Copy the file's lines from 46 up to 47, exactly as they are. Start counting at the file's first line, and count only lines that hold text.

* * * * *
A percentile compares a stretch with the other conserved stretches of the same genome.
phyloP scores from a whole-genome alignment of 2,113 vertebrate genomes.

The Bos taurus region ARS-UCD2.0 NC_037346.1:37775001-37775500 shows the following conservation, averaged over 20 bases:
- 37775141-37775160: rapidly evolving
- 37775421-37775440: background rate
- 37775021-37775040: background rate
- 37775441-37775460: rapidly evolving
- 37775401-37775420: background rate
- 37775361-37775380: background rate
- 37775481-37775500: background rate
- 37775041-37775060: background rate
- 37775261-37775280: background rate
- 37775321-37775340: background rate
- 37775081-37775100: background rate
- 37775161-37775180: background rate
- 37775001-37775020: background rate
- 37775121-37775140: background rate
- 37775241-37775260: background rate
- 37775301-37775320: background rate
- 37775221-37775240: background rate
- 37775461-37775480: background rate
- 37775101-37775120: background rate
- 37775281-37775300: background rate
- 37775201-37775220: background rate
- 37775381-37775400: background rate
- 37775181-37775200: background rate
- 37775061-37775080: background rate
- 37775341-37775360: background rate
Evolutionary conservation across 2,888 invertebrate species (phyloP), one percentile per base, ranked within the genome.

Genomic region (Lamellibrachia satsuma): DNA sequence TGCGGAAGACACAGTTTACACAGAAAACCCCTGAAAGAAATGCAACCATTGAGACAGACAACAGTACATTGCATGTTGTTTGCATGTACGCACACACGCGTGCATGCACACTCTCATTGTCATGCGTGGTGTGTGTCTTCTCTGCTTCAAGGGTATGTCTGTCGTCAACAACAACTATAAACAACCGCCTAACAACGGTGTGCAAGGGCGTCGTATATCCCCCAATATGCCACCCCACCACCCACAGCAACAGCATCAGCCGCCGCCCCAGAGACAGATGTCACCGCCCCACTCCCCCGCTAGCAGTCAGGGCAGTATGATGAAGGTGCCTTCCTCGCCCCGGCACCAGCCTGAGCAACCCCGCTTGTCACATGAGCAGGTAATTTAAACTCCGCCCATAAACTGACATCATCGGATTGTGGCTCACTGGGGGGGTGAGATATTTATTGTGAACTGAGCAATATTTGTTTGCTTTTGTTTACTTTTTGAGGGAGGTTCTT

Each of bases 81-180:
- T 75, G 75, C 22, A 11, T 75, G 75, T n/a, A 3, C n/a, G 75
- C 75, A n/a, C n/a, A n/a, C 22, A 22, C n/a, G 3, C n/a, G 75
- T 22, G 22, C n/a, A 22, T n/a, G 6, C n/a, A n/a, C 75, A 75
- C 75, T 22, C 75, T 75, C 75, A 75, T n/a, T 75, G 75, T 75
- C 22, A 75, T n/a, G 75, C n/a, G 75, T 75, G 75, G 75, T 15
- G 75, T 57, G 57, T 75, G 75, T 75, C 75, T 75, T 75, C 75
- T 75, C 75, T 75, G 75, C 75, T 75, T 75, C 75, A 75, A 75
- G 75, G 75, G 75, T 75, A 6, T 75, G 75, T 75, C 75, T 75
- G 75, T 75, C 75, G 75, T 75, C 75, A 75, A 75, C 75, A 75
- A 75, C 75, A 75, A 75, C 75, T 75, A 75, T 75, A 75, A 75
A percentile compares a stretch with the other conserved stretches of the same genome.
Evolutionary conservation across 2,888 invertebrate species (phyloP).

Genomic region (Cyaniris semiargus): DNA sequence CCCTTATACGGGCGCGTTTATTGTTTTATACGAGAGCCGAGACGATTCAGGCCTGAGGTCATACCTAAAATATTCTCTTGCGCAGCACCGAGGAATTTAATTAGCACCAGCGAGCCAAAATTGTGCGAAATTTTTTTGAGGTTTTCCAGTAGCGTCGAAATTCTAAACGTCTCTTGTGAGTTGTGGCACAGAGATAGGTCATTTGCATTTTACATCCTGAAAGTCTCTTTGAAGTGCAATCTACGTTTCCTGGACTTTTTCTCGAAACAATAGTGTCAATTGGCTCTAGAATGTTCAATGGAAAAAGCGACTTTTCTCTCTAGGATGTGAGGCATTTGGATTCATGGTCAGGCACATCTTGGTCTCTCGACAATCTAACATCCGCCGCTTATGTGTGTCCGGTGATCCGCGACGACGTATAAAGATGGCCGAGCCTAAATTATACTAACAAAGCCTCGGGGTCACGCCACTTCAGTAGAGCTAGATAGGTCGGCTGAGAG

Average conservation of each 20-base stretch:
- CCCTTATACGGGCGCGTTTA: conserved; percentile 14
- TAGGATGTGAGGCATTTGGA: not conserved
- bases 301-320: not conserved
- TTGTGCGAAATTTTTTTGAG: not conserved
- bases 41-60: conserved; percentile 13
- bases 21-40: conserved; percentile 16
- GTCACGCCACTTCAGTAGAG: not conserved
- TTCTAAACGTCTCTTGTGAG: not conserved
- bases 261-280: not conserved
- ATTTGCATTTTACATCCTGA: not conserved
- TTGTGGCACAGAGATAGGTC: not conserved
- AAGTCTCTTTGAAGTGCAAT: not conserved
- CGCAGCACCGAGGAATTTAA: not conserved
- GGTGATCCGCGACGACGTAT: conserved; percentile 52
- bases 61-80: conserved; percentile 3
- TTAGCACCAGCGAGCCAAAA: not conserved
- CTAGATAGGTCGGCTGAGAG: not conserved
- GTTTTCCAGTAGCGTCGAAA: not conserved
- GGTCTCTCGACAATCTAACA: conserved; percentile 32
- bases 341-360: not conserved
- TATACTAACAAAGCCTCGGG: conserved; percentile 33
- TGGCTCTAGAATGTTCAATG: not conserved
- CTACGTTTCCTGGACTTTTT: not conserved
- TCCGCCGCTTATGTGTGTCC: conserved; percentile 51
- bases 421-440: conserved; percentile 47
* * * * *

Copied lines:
- CCCTTATACGGGCGCGTTTA: conserved; percentile 14
- TAGGATGTGAGGCATTTGGA: not conserved